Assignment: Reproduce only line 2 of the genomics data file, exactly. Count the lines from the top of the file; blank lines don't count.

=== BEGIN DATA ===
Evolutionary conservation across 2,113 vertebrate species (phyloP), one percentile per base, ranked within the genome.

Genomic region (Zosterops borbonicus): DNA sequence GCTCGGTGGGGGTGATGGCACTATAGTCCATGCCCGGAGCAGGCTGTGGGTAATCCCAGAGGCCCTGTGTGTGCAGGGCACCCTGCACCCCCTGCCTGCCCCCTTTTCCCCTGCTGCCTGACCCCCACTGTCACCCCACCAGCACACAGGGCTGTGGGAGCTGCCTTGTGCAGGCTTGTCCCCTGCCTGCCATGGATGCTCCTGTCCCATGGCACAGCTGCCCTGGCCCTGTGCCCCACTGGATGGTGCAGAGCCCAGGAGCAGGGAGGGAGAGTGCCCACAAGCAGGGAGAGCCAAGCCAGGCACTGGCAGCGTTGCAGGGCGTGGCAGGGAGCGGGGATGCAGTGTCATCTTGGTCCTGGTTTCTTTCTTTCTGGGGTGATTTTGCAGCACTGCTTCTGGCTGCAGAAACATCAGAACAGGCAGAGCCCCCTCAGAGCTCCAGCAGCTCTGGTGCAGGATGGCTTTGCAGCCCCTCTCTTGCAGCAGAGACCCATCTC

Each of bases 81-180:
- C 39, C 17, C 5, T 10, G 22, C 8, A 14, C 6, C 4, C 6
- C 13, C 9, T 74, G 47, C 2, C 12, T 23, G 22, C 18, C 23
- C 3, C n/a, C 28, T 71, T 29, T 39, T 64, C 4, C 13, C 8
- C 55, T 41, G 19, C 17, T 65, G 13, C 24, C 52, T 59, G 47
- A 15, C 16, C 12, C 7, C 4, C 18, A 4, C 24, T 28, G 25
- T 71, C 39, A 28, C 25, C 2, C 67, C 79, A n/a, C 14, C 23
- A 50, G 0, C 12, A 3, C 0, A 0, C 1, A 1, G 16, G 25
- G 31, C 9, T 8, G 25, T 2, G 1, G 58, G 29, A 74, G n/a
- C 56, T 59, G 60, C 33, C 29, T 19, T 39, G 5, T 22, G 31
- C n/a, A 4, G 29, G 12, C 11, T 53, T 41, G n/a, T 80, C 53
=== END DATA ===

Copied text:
Genomic region (Zosterops borbonicus): DNA sequence GCTCGGTGGGGGTGATGGCACTATAGTCCATGCCCGGAGCAGGCTGTGGGTAATCCCAGAGGCCCTGTGTGTGCAGGGCACCCTGCACCCCCTGCCTGCCCCCTTTTCCCCTGCTGCCTGACCCCCACTGTCACCCCACCAGCACACAGGGCTGTGGGAGCTGCCTTGTGCAGGCTTGTCCCCTGCCTGCCATGGATGCTCCTGTCCCATGGCACAGCTGCCCTGGCCCTGTGCCCCACTGGATGGTGCAGAGCCCAGGAGCAGGGAGGGAGAGTGCCCACAAGCAGGGAGAGCCAAGCCAGGCACTGGCAGCGTTGCAGGGCGTGGCAGGGAGCGGGGATGCAGTGTCATCTTGGTCCTGGTTTCTTTCTTTCTGGGGTGATTTTGCAGCACTGCTTCTGGCTGCAGAAACATCAGAACAGGCAGAGCCCCCTCAGAGCTCCAGCAGCTCTGGTGCAGGATGGCTTTGCAGCCCCTCTCTTGCAGCAGAGACCCATCTC